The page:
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Historic Districts and Landmarks

Renovating a historic home is one of the most fun and exciting projects you can undertake as a homeowner. Whether you’re modernizing an older home or staying true to the original design, remodeling historic homes can be a huge undertaking. We recently helped our client Stephanie with the windows in her historic Clifton renovation.

Image of window and couch set up.

Our coworker, Karen, was able to get a Marvin window for her Crescent Hill house that perfectly matched the original window.

In Louisville, portions of your project may be subject to review by the Historic Landmarks and Preservation Districts Commission. There are seven local historic preservation districts in Louisville (Butchertown, Cherokee Triangle, Clifton, Limerick, Old Louisville, Parkland, and West Main Street), as well as individual landmarks.

This charming Clifton bungalow is one of countless historic district homes the Door Store and Windows has helped to restore.

To learn more about the process, we talked with Becky Gorman, who works for Planning and Design Services and is staff to the Historic Landmarks and Preservation Districts Commission. She says that the best place to start with any exterior changes to a home in a historic preservation district is with a call to the Landmarks Planning and Design Department at (502) 574- 6230. Simply explain that you have questions about windows or doors and ask to speak to a Landmarks staff member, who will walk you through what you need to do to get started, the process of getting approved, and the design guidelines for your area.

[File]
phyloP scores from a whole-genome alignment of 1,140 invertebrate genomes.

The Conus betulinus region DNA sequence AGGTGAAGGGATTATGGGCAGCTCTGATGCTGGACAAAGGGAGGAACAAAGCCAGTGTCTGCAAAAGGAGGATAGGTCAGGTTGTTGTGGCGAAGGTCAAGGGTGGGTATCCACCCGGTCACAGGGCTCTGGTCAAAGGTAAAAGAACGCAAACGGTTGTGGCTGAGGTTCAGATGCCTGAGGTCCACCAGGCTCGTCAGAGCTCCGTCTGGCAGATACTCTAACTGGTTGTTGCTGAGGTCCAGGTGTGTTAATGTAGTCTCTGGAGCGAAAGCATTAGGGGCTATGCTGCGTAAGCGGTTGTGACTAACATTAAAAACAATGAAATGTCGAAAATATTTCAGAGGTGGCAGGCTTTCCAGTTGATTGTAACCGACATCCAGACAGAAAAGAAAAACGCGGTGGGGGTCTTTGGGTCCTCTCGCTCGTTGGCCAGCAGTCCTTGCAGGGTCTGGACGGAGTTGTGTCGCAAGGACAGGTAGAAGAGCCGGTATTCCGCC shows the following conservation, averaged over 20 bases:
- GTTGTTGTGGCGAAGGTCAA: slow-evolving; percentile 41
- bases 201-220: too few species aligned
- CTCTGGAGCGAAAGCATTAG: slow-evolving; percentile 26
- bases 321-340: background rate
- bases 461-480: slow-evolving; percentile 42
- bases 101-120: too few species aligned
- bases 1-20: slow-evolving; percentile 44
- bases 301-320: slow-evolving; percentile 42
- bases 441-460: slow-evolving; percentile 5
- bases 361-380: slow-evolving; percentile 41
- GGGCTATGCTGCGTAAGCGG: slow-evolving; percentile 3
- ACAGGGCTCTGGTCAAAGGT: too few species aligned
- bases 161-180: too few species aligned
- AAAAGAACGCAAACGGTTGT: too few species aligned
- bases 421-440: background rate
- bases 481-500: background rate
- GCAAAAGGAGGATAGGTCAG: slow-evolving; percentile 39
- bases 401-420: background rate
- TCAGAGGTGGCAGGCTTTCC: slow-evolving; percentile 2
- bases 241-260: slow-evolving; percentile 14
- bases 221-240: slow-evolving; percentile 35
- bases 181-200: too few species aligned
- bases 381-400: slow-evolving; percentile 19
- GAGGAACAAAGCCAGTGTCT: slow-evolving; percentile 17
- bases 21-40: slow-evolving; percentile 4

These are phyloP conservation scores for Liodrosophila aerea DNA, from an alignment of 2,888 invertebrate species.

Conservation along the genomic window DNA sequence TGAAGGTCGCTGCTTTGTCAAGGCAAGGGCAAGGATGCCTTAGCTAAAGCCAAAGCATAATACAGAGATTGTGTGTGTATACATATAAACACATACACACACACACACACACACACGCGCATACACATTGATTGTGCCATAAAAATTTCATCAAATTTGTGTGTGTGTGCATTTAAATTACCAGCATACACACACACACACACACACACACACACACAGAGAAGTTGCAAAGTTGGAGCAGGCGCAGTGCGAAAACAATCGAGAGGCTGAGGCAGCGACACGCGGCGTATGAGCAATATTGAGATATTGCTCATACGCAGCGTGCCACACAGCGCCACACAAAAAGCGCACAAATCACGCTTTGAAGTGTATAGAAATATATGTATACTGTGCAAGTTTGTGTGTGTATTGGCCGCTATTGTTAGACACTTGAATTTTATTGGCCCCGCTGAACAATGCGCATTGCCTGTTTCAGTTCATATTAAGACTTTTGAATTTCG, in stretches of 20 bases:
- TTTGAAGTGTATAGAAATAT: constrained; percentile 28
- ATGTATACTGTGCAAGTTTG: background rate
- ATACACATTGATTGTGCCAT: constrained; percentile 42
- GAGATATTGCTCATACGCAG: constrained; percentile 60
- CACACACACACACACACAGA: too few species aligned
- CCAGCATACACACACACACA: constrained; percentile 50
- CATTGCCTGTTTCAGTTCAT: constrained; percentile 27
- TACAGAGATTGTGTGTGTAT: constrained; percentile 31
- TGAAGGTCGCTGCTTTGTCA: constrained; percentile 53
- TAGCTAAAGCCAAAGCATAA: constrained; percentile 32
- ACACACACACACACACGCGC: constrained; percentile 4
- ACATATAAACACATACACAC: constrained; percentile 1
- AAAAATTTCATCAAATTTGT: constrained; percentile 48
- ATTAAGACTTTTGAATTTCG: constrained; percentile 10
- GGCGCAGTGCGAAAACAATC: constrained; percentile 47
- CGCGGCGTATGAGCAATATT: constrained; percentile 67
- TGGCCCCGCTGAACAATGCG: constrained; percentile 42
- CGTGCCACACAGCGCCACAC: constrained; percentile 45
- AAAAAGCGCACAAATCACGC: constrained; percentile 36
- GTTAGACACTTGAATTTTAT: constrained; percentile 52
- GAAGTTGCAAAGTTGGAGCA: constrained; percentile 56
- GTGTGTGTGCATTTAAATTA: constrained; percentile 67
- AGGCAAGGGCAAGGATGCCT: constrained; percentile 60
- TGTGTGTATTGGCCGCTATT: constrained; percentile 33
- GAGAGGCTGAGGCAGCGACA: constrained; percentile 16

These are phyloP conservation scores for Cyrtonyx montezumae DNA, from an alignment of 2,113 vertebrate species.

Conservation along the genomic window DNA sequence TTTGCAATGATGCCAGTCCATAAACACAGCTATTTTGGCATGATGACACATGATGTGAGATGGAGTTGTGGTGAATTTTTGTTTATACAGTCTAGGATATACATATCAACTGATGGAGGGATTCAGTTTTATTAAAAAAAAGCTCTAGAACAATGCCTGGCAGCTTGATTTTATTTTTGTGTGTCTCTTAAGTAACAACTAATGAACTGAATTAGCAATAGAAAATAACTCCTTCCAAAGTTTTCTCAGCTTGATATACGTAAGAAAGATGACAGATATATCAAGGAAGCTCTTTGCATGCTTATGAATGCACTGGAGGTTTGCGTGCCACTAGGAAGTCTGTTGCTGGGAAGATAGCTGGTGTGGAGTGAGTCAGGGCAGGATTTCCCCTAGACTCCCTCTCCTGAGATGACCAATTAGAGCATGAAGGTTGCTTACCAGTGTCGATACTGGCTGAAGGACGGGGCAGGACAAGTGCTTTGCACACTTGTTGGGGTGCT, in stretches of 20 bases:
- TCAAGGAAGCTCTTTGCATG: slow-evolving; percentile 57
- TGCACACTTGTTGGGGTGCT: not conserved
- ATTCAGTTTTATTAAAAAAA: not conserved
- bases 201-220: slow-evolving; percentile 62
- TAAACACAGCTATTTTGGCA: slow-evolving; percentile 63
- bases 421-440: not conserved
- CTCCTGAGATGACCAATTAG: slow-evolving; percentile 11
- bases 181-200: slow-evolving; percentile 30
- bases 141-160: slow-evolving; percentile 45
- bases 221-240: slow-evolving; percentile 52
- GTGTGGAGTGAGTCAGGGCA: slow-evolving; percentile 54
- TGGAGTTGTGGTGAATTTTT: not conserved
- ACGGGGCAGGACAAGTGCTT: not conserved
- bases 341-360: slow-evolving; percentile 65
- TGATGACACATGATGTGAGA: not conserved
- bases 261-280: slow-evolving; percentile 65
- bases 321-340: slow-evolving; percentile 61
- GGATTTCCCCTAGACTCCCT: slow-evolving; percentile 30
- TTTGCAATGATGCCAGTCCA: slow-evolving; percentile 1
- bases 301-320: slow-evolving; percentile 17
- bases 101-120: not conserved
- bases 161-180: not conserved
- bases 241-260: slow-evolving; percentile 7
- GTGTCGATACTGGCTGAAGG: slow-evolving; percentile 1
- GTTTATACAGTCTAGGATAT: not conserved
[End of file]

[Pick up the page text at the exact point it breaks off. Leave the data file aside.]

This sweet Highlands home required craftsman-style windows in a range of sizes, as you can see!

You can also do preliminary research online. On the Historic Preservation and Urban Design website you can find design guidelines for each district and the review process for a Certificate of Appropriateness (COA).  A COA is the permit needed for exterior changes, and to obtain one, you’ll need to submit a Landmarks application. Your Landmarks application will be reviewed by a case manager, who will help guide you through the process of making any exterior changes to your home. For Stephanie, it included the recommendation that a contractor could repair her original street-facing windows.

Dark, tall, and elegant windows set this stately Highland Avenue home apart. Historical accuracy does NOT mean dull!

The Historic Landmarks and Preservation Districts Commission Design Guidelines prefer that historic elements (like original windows) are maintained rather than replaced unless there’s a serious issue that can’t be fixed. For Stephanie, this meant repairing the windows facing the street, which she was just as happy to get fixed. “I love the fact that these windows are original,” she says. “They have that charming old wavy glass.”